* Add five minutes cron schedule
     */
    public function add_five_minutes_cron_schedule($schedules)
    {
        $schedules['five_minutes'] = [
            'interval' => 300,
            'display' => __('Five minutes'),
        ];
        return $schedules;
    }

    /**
     * Schedule the cron job
     */
    public function schedule_cron_job()
    {
        if (wp_next_scheduled('tpt_catch_missed_schedule')) {
            return;
        }
        wp_schedule_event(time(), 'five_minutes', 'tpt_catch_missed_schedule');
    }

    /**
     * Unschedule the cron job
     */
    public function unschedule_cron_job()
    {
        $timestamp = wp_next_scheduled('tpt_catch_missed_schedule');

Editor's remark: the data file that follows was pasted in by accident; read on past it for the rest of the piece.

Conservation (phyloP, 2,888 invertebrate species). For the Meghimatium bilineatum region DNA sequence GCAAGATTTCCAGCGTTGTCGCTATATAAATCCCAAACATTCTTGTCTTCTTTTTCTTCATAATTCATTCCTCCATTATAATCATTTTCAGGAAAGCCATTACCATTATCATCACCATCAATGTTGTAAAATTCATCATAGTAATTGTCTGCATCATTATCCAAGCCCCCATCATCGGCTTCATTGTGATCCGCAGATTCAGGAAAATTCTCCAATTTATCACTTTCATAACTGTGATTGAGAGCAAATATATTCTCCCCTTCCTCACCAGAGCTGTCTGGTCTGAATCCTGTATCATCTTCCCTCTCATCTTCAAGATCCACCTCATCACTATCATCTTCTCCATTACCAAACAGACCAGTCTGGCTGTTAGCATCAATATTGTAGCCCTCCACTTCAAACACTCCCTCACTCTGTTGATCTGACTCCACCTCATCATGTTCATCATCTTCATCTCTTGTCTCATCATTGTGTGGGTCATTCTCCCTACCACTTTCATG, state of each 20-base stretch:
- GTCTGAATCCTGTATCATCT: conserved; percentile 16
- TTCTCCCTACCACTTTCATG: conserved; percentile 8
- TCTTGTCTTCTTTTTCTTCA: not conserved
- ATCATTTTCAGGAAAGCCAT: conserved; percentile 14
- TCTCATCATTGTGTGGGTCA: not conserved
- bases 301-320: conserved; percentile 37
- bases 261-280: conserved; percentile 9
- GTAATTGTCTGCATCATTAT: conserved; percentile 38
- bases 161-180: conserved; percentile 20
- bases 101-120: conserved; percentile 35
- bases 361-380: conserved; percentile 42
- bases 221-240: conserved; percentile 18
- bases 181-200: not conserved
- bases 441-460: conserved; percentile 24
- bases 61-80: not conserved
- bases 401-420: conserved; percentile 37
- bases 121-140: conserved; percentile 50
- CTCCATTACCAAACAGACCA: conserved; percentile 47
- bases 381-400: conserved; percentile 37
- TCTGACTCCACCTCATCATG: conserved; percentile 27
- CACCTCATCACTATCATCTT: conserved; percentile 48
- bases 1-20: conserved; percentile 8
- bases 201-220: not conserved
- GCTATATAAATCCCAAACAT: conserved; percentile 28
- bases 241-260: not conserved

wp_unschedule_event($timestamp, 'tpt_catch_missed_schedule');
    }

    /**
     * Catch missed schedule
     */
    public function catch_missed_schedule()
    {
        global $wpdb;
		$now = gmdate('Y-m-d H:i:00');
	
    	$args = [
            'public' => true,
	        'exclude_from_search' => false,
    	    '_builtin' => false
        ];
    	$post_types = get_post_types($args, 'names', 'and');
		$str = implode('\',\'',$post_types);

		if ($str) {
			$sql = "Select ID from $wpdb->posts WHERE post_type in ('post','page','$str') AND post_status='future' AND post_date_gmt<'$now'";
		}
		else { 
            $sql = "Select ID from $wpdb->posts WHERE post_type in ('post','page') AND post_status='future' AND post_date_gmt<'$now'";
        }

        $results = $wpdb->get_results($sql);
        
 		if ($results) {
			foreach ($results as $post) {
				wp_publish_post($post->ID);
            }
		}
    }
}